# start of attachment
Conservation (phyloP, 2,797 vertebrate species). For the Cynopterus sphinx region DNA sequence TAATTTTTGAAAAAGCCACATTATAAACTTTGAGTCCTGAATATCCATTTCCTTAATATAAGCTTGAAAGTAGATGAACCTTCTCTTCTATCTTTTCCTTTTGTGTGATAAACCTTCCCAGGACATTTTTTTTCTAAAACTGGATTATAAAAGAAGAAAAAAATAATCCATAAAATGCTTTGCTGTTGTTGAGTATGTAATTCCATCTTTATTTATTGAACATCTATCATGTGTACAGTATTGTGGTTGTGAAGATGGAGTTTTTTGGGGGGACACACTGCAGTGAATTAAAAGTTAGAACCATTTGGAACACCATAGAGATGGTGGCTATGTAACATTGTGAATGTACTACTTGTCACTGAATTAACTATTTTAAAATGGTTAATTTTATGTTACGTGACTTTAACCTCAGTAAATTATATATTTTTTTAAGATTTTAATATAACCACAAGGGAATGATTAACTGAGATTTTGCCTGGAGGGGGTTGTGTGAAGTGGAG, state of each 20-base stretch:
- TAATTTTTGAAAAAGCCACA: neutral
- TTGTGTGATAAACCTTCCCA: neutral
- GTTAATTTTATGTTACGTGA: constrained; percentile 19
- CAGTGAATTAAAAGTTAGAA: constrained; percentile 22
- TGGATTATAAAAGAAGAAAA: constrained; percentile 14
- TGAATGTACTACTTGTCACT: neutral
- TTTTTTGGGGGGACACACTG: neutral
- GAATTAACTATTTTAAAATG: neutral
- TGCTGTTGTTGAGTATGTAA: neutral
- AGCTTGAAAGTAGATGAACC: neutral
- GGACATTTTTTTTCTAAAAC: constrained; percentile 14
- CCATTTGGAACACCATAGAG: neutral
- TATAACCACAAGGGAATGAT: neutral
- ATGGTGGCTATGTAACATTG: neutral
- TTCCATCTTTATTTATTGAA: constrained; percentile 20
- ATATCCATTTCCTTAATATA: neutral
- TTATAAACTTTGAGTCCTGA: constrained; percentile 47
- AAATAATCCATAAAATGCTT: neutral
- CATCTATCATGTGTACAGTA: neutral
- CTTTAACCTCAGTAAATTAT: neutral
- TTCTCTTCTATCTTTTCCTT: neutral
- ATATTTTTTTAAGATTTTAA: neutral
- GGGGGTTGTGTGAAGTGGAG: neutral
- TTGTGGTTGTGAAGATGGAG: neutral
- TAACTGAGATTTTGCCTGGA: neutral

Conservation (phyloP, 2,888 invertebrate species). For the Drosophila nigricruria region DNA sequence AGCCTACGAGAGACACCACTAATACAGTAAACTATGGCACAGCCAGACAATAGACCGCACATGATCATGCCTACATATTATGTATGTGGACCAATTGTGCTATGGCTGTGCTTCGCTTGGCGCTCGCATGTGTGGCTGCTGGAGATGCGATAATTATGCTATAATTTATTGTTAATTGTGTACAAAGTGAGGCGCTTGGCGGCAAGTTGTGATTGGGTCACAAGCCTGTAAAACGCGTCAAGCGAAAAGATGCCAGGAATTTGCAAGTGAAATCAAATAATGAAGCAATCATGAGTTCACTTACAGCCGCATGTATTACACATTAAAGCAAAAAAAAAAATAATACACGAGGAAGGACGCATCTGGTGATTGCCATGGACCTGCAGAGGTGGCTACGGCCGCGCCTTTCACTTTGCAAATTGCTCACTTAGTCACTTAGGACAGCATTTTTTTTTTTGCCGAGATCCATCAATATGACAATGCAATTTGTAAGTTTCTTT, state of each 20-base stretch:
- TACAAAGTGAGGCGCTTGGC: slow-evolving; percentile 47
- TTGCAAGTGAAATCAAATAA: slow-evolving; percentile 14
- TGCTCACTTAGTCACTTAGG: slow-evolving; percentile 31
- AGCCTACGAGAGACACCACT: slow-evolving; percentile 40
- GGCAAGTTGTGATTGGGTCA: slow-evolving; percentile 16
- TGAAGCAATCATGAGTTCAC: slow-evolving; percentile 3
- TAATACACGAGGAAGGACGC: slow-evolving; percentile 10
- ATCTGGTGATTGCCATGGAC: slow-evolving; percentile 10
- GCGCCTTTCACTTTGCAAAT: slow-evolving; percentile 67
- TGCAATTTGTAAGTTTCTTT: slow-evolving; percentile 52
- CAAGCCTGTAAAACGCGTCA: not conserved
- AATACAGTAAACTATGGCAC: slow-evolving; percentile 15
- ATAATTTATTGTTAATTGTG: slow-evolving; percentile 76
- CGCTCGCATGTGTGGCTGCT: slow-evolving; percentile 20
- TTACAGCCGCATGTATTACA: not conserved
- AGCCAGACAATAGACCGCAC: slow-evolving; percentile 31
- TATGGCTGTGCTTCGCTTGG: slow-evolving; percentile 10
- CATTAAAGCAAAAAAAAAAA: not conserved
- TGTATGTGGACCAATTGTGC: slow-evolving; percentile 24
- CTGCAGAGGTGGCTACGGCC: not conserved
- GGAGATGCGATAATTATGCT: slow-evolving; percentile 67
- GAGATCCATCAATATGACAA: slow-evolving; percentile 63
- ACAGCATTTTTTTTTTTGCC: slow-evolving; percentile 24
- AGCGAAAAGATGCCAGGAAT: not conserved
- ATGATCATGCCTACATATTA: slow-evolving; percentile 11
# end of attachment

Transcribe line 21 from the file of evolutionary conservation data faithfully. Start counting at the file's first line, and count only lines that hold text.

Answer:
- CTTTAACCTCAGTAAATTAT: neutral